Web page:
Chronic Ankle Instability
January 31, 2018
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Chronic ankle instability is a condition characterized by a recurring “giving way” of the outer side of the ankle. This condition often develops after repeated ankle sprains. Usually the “giving way” occurs while walking or doing other activities, but it can also happen when you’re just standing.

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Chronic ankle instability usually develops following an ankle sprain that has not adequately healed or was not rehabilitated completely. When you sprain your ankle, the connective tissues (such as the peroneal tendons) are stretched or torn, and the ability to balance is often affected. Proper rehabilitation is needed to strengthen the muscles around the ankle and “retrain” the tissues within the ankle that affect balance. Repeated ankle sprains often cause – and perpetuate – chronic ankle instability. Having an ankle that gives way increases your chances of spraining your ankle repeatedly. Each subsequent sprain leads to further weakening of the ligaments – resulting in greater instability and the likelihood of developing additional problems in the ankle.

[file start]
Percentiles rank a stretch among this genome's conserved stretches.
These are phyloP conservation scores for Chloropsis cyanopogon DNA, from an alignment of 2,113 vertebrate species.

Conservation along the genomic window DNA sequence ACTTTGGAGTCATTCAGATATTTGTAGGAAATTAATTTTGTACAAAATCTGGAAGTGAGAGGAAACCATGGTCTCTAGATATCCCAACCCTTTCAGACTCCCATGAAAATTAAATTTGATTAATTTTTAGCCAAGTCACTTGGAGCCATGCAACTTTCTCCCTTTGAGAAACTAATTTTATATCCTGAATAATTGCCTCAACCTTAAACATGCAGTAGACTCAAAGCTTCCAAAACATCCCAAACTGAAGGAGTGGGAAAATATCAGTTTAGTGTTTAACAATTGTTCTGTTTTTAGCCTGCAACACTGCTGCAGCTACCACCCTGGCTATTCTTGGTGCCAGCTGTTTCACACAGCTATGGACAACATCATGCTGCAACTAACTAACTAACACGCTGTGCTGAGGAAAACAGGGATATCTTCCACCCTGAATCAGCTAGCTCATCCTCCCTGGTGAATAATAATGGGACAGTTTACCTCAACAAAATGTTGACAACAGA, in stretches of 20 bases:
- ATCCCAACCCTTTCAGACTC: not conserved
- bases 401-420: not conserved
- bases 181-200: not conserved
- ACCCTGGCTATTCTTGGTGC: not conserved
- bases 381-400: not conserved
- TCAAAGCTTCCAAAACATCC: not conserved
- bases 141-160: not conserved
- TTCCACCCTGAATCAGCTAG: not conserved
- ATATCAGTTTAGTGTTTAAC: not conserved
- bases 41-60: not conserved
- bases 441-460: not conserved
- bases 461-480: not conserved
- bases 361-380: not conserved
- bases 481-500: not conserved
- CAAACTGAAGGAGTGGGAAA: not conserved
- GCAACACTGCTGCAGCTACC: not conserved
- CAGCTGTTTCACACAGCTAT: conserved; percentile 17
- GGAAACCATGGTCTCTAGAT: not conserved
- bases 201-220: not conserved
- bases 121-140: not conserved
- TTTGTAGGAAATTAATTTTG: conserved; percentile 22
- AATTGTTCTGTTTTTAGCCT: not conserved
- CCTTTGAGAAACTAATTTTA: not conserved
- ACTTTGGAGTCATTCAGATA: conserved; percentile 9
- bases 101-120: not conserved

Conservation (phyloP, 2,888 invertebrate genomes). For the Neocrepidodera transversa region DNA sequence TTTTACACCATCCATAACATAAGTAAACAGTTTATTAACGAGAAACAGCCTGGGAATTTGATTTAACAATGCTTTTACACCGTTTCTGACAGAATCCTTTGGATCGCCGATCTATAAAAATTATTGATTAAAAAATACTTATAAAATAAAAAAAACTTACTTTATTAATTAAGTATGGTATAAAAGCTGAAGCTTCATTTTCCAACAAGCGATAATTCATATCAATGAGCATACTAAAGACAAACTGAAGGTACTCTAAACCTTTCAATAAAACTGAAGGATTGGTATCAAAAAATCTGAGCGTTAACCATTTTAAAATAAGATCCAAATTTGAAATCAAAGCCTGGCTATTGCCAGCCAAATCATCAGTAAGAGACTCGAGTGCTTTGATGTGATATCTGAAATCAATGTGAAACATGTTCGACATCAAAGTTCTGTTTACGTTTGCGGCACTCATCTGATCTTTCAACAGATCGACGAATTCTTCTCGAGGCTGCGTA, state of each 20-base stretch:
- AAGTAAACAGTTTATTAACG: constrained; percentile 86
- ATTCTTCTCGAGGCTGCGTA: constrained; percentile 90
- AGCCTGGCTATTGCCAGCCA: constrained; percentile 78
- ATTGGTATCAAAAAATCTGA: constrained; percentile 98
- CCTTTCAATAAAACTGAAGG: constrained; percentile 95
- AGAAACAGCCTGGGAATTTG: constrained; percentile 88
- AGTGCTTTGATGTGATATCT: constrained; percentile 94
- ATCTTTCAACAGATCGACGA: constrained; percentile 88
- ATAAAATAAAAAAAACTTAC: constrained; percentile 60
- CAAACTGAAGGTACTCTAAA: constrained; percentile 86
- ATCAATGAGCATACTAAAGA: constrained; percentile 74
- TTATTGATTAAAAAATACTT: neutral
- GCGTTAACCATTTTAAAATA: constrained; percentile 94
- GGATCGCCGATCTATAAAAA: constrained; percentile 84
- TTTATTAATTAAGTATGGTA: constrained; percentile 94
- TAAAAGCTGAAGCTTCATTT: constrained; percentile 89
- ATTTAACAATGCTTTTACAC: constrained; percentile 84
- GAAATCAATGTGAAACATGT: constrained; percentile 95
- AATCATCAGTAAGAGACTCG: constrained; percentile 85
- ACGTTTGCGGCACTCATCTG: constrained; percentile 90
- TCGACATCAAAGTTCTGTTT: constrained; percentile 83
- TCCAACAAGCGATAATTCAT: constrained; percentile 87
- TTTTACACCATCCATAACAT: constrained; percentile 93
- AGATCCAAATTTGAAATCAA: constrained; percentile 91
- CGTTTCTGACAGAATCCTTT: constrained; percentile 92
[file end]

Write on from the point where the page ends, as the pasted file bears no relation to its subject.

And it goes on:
If your ankle feels wobbly or unstable and gives way repeatedly, or if you’ve had recurring ankle sprains, see Dr. Mendoza to have your condition evaluated and treated. Chronic ankle instability that is left untreated leads to continued instability, activity limitations, arthritis, and tendonitis. Dr. Mendoza may recommend physical therapy, bracing, anti-inflammatory medications, and as a last resort surgery to repair or reconstruct the damaged soft tissue.

Click here or call our office at 615-452-8899 to schedule your appointment with Dr. Mendoza!